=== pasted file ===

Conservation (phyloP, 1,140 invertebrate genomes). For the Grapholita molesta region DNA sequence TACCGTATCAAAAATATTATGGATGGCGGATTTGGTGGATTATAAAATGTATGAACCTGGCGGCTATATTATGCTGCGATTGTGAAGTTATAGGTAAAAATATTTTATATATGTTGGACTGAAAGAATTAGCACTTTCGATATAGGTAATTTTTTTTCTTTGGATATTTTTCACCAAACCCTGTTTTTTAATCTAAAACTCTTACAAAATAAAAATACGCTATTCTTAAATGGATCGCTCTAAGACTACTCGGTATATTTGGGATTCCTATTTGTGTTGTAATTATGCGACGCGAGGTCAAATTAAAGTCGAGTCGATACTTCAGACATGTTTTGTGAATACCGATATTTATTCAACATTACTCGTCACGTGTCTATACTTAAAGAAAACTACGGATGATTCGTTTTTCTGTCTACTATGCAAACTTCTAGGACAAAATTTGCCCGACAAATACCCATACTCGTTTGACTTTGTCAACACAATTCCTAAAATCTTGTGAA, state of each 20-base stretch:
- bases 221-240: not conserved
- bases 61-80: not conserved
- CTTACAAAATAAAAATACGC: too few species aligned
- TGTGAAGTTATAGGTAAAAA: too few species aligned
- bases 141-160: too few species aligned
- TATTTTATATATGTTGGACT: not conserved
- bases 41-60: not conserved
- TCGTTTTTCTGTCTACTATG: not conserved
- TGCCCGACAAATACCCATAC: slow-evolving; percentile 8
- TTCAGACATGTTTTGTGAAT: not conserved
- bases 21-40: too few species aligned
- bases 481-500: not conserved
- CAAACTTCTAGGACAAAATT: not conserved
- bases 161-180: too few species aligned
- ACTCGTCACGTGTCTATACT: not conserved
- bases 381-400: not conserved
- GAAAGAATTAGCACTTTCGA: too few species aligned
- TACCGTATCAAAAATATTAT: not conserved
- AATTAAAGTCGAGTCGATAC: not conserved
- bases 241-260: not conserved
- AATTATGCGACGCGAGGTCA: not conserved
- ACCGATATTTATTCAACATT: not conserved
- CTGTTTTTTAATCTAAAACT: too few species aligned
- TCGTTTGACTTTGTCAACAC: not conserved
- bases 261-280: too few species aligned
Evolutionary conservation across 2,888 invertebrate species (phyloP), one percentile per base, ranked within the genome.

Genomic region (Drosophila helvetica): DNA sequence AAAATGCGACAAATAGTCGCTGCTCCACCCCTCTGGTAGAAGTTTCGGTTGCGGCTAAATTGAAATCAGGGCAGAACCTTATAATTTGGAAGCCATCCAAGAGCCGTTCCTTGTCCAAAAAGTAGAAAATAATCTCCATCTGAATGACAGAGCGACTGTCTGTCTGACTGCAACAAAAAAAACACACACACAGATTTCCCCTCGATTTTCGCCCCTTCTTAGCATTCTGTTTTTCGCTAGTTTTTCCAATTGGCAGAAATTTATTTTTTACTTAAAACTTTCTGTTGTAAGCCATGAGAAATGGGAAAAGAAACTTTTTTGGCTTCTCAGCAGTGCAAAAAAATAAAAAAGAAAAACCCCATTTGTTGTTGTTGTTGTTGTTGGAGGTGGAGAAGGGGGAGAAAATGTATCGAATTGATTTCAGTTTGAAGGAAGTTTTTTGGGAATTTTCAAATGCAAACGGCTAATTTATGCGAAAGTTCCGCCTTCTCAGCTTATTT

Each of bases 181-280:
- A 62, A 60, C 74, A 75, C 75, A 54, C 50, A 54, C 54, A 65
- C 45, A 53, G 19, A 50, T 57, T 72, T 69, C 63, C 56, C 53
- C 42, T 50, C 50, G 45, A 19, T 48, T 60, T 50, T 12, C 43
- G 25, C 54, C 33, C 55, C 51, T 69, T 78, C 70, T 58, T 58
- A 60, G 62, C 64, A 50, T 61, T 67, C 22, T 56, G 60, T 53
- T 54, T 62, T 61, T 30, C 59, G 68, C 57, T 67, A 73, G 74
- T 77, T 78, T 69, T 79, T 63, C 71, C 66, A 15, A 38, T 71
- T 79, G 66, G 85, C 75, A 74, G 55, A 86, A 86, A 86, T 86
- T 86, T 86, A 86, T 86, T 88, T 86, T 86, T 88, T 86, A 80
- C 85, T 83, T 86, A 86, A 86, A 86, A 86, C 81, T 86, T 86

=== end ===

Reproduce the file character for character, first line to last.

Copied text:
Conservation (phyloP, 1,140 invertebrate genomes). For the Grapholita molesta region DNA sequence TACCGTATCAAAAATATTATGGATGGCGGATTTGGTGGATTATAAAATGTATGAACCTGGCGGCTATATTATGCTGCGATTGTGAAGTTATAGGTAAAAATATTTTATATATGTTGGACTGAAAGAATTAGCACTTTCGATATAGGTAATTTTTTTTCTTTGGATATTTTTCACCAAACCCTGTTTTTTAATCTAAAACTCTTACAAAATAAAAATACGCTATTCTTAAATGGATCGCTCTAAGACTACTCGGTATATTTGGGATTCCTATTTGTGTTGTAATTATGCGACGCGAGGTCAAATTAAAGTCGAGTCGATACTTCAGACATGTTTTGTGAATACCGATATTTATTCAACATTACTCGTCACGTGTCTATACTTAAAGAAAACTACGGATGATTCGTTTTTCTGTCTACTATGCAAACTTCTAGGACAAAATTTGCCCGACAAATACCCATACTCGTTTGACTTTGTCAACACAATTCCTAAAATCTTGTGAA, state of each 20-base stretch:
- bases 221-240: not conserved
- bases 61-80: not conserved
- CTTACAAAATAAAAATACGC: too few species aligned
- TGTGAAGTTATAGGTAAAAA: too few species aligned
- bases 141-160: too few species aligned
- TATTTTATATATGTTGGACT: not conserved
- bases 41-60: not conserved
- TCGTTTTTCTGTCTACTATG: not conserved
- TGCCCGACAAATACCCATAC: slow-evolving; percentile 8
- TTCAGACATGTTTTGTGAAT: not conserved
- bases 21-40: too few species aligned
- bases 481-500: not conserved
- CAAACTTCTAGGACAAAATT: not conserved
- bases 161-180: too few species aligned
- ACTCGTCACGTGTCTATACT: not conserved
- bases 381-400: not conserved
- GAAAGAATTAGCACTTTCGA: too few species aligned
- TACCGTATCAAAAATATTAT: not conserved
- AATTAAAGTCGAGTCGATAC: not conserved
- bases 241-260: not conserved
- AATTATGCGACGCGAGGTCA: not conserved
- ACCGATATTTATTCAACATT: not conserved
- CTGTTTTTTAATCTAAAACT: too few species aligned
- TCGTTTGACTTTGTCAACAC: not conserved
- bases 261-280: too few species aligned
Evolutionary conservation across 2,888 invertebrate species (phyloP), one percentile per base, ranked within the genome.

Genomic region (Drosophila helvetica): DNA sequence AAAATGCGACAAATAGTCGCTGCTCCACCCCTCTGGTAGAAGTTTCGGTTGCGGCTAAATTGAAATCAGGGCAGAACCTTATAATTTGGAAGCCATCCAAGAGCCGTTCCTTGTCCAAAAAGTAGAAAATAATCTCCATCTGAATGACAGAGCGACTGTCTGTCTGACTGCAACAAAAAAAACACACACACAGATTTCCCCTCGATTTTCGCCCCTTCTTAGCATTCTGTTTTTCGCTAGTTTTTCCAATTGGCAGAAATTTATTTTTTACTTAAAACTTTCTGTTGTAAGCCATGAGAAATGGGAAAAGAAACTTTTTTGGCTTCTCAGCAGTGCAAAAAAATAAAAAAGAAAAACCCCATTTGTTGTTGTTGTTGTTGTTGGAGGTGGAGAAGGGGGAGAAAATGTATCGAATTGATTTCAGTTTGAAGGAAGTTTTTTGGGAATTTTCAAATGCAAACGGCTAATTTATGCGAAAGTTCCGCCTTCTCAGCTTATTT

Each of bases 181-280:
- A 62, A 60, C 74, A 75, C 75, A 54, C 50, A 54, C 54, A 65
- C 45, A 53, G 19, A 50, T 57, T 72, T 69, C 63, C 56, C 53
- C 42, T 50, C 50, G 45, A 19, T 48, T 60, T 50, T 12, C 43
- G 25, C 54, C 33, C 55, C 51, T 69, T 78, C 70, T 58, T 58
- A 60, G 62, C 64, A 50, T 61, T 67, C 22, T 56, G 60, T 53
- T 54, T 62, T 61, T 30, C 59, G 68, C 57, T 67, A 73, G 74
- T 77, T 78, T 69, T 79, T 63, C 71, C 66, A 15, A 38, T 71
- T 79, G 66, G 85, C 75, A 74, G 55, A 86, A 86, A 86, T 86
- T 86, T 86, A 86, T 86, T 88, T 86, T 86, T 88, T 86, A 80
- C 85, T 83, T 86, A 86, A 86, A 86, A 86, C 81, T 86, T 86